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  13. The dog’s definitely a boy dog (no?). I’ve been introduced to many a little dog in Venice. They all act like they own their street or neighborhood. Thx for the insight into this church. Have walked by it often but it’s nice to slow down and be asked to really “see” something.

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    • The dogs in Venice are definitely a law unto themselves, Helen.

      Hey, everyone, have a visit to Helen’s blog, she’s a very good artist! (That’s my opinion, and you all know I’m always spot on.)

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      • Thanks for the nod to my blog (or website), Yvonne! Unexpected but appreciated! p.s. I love the close up photos that you post…again, it just makes us stop and LOOK. And, if it was because of “Bert” that you wrote about Venice, then THANK YOU, BERT! Venice awaits me every year when I return to sketch and paint Her again. I’ve been introducing painting students to Her because to not know Her, is to have a huge void in your heart!

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        • I’ve just been wandering through your website, mostly the Italy part right now. How long have you been doing watercolours? And, how long have you been coming to Venice, which has captured your heart and paint brushes?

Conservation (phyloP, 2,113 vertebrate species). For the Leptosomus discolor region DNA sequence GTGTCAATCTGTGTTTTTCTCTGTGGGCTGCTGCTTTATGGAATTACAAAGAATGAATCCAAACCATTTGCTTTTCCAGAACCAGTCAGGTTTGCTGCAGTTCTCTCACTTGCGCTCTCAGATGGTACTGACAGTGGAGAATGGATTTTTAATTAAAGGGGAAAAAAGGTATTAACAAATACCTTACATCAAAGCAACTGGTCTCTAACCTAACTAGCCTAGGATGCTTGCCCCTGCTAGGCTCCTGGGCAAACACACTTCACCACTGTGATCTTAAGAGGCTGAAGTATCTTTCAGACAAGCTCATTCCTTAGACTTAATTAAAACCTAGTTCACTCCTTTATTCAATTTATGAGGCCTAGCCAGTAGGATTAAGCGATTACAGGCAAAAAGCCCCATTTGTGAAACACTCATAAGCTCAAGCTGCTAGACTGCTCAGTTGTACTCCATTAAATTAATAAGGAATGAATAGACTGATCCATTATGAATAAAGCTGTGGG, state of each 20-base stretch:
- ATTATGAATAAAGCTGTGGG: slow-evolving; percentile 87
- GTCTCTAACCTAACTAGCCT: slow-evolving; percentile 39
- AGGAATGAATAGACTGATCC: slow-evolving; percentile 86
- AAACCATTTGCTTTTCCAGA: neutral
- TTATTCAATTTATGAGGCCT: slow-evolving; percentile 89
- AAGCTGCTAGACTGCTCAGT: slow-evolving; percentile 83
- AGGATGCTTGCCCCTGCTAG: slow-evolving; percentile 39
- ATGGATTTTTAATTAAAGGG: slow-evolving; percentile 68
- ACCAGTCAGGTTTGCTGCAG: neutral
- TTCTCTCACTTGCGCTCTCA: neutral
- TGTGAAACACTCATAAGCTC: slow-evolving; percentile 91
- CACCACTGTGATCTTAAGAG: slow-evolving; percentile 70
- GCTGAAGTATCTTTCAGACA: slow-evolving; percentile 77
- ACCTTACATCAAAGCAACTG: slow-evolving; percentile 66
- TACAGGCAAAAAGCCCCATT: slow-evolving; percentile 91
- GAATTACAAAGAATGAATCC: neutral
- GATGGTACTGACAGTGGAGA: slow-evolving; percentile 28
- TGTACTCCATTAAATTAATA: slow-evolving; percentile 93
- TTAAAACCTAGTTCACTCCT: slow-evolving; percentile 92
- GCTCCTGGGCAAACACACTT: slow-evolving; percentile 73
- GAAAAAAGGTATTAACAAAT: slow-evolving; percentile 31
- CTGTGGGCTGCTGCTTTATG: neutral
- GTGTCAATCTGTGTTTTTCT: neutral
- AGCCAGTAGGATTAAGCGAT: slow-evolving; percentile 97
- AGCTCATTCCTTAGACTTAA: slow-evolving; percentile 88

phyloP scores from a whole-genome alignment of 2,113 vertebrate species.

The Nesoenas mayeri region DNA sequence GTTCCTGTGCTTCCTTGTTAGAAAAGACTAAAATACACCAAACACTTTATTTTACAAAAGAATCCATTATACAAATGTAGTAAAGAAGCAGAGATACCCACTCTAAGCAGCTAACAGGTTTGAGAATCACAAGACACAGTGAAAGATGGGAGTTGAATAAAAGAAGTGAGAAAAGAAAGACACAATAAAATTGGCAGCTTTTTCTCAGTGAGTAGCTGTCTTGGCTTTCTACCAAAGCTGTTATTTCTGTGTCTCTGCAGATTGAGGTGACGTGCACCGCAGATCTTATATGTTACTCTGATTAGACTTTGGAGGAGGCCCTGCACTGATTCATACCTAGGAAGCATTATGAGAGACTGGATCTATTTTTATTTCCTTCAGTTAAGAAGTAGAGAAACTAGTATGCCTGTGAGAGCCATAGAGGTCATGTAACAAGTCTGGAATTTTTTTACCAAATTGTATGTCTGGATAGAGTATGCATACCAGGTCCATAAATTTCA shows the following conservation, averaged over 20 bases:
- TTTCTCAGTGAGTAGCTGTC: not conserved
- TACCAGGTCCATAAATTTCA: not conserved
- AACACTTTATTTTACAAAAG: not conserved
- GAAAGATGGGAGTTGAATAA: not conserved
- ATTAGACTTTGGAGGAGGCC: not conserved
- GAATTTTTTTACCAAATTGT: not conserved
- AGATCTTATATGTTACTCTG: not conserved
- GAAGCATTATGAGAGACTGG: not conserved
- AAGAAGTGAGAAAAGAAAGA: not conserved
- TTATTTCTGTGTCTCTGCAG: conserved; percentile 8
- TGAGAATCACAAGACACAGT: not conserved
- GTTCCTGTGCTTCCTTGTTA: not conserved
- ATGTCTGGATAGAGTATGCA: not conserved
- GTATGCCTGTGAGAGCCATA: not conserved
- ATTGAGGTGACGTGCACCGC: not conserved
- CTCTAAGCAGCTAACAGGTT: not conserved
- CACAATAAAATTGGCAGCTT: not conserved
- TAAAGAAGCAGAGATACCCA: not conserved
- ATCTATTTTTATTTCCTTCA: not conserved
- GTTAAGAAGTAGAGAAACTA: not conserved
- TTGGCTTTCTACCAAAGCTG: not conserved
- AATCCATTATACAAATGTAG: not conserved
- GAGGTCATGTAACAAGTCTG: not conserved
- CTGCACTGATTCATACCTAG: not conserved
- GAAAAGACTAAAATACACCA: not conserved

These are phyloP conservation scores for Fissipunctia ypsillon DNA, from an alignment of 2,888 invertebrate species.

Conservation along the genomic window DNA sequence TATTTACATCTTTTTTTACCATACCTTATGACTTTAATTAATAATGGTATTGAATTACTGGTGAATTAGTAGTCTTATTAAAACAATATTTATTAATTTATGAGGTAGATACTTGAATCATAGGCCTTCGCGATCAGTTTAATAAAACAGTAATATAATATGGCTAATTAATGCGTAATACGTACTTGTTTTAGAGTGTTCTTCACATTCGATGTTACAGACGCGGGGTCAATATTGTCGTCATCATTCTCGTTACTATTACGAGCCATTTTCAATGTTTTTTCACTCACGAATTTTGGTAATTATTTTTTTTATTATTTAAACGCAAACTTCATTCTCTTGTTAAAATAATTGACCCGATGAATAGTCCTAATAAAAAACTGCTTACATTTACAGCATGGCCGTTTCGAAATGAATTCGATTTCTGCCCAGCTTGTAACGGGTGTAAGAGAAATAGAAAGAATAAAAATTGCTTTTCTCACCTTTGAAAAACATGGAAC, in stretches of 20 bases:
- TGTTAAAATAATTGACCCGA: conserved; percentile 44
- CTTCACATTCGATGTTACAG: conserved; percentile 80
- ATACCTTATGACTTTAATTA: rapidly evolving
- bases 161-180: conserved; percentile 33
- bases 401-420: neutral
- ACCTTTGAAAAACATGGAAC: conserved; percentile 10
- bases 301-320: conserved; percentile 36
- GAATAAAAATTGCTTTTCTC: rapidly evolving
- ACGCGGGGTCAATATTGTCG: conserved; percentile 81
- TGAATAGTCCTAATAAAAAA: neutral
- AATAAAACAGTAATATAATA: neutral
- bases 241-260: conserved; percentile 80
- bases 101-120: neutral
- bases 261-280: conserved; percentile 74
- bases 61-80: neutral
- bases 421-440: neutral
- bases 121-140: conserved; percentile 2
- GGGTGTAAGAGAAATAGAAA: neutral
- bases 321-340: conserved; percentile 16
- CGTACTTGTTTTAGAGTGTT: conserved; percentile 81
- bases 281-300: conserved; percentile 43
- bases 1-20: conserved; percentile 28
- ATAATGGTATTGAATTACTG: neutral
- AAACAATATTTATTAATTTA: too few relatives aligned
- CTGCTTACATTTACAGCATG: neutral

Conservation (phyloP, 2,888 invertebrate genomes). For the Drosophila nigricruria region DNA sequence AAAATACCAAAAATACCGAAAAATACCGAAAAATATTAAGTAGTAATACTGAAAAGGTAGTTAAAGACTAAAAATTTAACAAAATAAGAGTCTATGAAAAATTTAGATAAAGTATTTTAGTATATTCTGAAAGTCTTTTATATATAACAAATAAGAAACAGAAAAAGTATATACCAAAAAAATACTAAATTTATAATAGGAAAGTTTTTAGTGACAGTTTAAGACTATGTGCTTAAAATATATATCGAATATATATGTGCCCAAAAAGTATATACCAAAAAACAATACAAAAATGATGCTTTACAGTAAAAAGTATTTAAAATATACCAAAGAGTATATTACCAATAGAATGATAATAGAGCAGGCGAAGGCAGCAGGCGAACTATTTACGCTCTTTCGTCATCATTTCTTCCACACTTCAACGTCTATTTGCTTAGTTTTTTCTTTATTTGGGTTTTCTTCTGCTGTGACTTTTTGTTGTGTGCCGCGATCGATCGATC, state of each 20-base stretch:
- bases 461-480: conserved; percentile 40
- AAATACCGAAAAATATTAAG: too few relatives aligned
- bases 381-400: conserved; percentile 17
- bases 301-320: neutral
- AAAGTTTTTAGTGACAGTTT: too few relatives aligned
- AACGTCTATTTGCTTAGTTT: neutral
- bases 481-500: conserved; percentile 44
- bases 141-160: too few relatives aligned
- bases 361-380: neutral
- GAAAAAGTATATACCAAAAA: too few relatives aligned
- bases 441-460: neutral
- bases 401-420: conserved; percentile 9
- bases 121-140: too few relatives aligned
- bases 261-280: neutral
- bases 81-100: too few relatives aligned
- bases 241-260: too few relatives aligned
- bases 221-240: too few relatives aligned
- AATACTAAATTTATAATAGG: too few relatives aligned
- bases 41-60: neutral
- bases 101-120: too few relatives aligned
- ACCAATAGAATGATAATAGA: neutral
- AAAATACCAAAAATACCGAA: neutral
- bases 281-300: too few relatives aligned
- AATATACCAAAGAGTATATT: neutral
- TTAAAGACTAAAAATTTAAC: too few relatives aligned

Liked by 1 person

        • I’ve been painting for 33 years. Started with watercolors and, although I’ve tried MANY other mediums, watercolors were my first love and still are! As for Venice, I first visited Her about 20 years ago and for the last 3 years, I’ve conducted painting workshops there (with another one planned for end April-May 2016). Anyway, I loved learning more about Chiesa Angelo Raffaele! Will think of you when I next pass by!

          Liked by 1 person

  14. There is no competition. A dog needs a good decent name and should be called Fred.

    Liked by 1 person

  15. Andrew Hall

    The Bible or Miss Garnet’s Angel. Love that church but was once chased out by a mad warden. We still don’t know what we did to annoy him. Perhaps he was just ‘eccentric’.

    Liked by 1 person